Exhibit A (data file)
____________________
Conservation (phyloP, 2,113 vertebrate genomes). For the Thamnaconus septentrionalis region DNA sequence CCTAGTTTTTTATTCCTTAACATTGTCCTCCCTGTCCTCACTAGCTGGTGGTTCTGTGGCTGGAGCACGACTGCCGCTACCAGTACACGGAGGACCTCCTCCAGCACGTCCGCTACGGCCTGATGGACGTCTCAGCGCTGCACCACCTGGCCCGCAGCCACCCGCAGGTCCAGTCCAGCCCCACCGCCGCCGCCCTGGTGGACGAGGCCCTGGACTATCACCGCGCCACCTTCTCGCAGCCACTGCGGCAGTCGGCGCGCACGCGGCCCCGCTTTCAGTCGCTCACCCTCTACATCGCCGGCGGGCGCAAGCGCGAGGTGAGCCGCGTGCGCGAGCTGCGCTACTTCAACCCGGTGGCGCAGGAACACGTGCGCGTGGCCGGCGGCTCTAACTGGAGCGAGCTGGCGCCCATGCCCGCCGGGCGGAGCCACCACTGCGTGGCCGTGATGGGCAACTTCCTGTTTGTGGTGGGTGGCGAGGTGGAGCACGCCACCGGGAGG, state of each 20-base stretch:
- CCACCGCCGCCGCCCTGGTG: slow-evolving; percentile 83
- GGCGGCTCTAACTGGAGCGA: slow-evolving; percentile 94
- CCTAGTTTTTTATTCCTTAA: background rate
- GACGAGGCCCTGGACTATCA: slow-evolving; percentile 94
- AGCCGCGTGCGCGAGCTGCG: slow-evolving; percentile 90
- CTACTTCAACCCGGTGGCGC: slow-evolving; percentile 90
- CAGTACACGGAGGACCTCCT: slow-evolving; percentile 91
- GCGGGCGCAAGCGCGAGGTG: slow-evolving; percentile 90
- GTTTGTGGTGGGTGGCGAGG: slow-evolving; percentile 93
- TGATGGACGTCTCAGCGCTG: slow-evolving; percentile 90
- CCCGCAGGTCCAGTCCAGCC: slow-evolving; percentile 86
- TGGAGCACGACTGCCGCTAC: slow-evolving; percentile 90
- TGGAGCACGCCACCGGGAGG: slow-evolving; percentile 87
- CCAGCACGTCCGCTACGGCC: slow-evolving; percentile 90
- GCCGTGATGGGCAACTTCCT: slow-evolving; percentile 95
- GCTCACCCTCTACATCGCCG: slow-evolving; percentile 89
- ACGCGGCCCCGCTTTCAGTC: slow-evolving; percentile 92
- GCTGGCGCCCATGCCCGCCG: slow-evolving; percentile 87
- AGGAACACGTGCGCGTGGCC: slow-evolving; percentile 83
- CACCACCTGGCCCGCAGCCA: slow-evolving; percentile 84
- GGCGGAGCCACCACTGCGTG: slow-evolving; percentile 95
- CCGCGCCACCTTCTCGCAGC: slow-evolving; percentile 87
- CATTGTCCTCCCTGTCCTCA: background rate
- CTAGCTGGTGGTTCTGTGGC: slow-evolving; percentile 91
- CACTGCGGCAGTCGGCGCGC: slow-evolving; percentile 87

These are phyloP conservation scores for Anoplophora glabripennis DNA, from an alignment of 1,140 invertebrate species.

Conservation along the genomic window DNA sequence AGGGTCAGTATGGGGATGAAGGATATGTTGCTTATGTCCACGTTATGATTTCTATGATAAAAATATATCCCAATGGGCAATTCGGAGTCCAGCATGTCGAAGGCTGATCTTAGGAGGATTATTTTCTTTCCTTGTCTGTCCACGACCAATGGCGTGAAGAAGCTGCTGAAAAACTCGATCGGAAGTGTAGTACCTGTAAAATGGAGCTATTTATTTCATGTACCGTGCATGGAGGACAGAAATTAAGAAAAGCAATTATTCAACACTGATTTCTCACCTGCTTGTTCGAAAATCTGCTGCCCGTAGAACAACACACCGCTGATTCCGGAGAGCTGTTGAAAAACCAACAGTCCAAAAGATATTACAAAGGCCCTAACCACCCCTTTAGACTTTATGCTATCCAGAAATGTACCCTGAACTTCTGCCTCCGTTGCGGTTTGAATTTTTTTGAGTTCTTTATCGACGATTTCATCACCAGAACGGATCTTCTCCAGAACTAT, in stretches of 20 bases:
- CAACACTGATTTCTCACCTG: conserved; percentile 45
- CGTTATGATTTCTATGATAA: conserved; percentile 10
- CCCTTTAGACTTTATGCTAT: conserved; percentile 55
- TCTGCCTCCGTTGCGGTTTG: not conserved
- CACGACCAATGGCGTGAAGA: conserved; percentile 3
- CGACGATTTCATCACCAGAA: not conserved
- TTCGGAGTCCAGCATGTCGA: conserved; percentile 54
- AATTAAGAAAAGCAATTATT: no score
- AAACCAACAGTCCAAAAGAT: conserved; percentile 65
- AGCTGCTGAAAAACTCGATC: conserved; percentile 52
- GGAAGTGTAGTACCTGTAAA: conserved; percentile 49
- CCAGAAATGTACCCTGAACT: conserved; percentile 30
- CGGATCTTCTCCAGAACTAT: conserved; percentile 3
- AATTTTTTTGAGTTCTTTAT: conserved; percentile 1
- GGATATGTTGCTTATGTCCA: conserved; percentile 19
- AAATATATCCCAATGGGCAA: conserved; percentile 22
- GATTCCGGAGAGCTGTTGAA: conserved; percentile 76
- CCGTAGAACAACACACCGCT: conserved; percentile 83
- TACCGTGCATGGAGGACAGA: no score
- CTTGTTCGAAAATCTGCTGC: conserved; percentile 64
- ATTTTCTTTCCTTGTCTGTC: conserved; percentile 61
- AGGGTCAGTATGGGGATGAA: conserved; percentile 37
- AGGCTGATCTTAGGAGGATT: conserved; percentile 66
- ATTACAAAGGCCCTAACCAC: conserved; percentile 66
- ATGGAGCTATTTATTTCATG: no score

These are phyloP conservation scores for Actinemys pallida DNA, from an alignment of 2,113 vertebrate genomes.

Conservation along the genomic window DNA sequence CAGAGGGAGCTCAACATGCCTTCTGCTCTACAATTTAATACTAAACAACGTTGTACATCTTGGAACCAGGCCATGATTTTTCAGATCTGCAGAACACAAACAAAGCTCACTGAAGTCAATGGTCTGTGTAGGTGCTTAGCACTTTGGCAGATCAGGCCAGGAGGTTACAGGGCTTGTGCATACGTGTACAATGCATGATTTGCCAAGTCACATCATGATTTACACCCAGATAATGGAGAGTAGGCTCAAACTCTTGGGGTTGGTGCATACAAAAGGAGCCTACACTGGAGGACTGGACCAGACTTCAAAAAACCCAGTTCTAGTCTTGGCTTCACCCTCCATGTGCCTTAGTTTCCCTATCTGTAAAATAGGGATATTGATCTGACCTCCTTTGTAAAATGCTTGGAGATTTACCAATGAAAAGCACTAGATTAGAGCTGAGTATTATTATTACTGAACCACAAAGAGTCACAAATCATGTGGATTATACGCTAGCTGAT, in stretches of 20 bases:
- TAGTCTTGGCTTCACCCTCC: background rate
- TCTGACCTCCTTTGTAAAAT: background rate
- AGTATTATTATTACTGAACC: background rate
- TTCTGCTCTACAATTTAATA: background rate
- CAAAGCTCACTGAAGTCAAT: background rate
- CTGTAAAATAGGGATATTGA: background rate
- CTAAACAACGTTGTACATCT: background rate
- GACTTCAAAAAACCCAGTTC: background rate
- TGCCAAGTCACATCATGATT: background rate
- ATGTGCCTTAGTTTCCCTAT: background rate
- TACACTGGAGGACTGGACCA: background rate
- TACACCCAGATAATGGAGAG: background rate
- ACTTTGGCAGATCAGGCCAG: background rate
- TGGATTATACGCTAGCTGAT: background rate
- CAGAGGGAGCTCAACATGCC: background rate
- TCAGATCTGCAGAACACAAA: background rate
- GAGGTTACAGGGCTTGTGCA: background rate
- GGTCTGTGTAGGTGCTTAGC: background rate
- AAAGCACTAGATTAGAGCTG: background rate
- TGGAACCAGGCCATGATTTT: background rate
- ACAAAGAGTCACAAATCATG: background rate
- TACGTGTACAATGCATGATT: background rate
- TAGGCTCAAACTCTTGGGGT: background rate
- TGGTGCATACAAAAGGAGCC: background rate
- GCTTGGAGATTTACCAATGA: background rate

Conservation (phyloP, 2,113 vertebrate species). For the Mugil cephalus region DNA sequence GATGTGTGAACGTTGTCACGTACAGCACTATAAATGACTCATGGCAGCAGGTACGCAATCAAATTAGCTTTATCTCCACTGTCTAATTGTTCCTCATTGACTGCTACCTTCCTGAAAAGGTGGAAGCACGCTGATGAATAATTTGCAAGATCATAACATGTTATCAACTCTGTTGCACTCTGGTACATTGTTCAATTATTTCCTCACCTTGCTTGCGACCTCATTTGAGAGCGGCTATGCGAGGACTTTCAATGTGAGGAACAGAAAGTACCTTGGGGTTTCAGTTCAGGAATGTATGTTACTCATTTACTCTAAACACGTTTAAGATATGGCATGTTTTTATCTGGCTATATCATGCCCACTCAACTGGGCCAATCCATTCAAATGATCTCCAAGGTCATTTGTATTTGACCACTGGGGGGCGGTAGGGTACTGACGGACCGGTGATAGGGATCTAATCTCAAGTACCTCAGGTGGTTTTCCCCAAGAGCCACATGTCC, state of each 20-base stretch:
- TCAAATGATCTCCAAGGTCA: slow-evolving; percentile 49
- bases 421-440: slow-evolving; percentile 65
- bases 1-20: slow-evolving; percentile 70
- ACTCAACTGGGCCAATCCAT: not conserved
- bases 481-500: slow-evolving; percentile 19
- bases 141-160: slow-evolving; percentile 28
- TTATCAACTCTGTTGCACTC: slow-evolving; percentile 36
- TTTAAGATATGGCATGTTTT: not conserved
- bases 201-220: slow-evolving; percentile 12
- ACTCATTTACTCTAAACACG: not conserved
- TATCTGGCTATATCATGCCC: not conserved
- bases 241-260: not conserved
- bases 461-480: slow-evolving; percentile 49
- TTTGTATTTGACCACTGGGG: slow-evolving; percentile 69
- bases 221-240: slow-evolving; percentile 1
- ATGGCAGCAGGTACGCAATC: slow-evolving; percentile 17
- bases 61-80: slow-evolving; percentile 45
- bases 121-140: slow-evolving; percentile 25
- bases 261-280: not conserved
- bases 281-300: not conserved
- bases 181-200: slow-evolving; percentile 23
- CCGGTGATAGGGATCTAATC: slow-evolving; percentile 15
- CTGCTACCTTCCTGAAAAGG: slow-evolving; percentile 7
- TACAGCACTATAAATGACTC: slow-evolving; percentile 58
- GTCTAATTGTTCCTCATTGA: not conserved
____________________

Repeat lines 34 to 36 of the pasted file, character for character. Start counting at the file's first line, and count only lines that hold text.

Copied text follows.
- CGACGATTTCATCACCAGAA: not conserved
- TTCGGAGTCCAGCATGTCGA: conserved; percentile 54
- AATTAAGAAAAGCAATTATT: no score